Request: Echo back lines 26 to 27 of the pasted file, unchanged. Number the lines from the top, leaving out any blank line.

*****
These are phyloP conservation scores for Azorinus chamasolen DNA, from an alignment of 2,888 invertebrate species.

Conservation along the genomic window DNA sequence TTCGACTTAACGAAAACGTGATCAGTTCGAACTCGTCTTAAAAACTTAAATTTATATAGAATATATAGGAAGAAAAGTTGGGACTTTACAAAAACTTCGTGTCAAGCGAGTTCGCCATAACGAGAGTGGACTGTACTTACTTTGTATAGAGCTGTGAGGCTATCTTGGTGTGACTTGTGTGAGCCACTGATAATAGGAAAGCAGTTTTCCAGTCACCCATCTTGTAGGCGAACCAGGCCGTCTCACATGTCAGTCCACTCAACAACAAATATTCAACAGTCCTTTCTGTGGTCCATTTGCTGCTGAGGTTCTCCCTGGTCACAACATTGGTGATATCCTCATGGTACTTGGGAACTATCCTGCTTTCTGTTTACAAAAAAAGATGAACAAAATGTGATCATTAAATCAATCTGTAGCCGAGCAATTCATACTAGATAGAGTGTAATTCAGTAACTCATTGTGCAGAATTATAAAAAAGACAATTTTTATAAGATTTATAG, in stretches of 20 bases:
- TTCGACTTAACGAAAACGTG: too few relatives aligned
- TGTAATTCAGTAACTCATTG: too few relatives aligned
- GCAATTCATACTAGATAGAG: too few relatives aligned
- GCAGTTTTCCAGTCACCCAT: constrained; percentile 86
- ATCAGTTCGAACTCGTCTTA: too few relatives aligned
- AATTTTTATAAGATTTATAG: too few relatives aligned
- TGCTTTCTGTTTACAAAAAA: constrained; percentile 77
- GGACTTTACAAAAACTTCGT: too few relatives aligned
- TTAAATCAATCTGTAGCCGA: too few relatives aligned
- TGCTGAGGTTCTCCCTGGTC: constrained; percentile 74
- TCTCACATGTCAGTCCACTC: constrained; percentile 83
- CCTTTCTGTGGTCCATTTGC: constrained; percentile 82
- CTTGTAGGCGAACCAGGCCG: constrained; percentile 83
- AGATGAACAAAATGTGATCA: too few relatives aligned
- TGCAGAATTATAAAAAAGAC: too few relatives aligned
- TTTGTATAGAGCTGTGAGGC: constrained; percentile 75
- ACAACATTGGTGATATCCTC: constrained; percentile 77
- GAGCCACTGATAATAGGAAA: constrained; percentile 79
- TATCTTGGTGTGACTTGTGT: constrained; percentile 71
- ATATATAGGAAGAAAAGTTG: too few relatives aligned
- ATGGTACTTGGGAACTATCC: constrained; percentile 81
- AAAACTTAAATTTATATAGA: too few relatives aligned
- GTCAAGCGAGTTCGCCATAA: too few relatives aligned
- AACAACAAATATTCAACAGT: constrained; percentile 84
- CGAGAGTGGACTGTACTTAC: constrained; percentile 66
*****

- AACAACAAATATTCAACAGT: constrained; percentile 84
- CGAGAGTGGACTGTACTTAC: constrained; percentile 66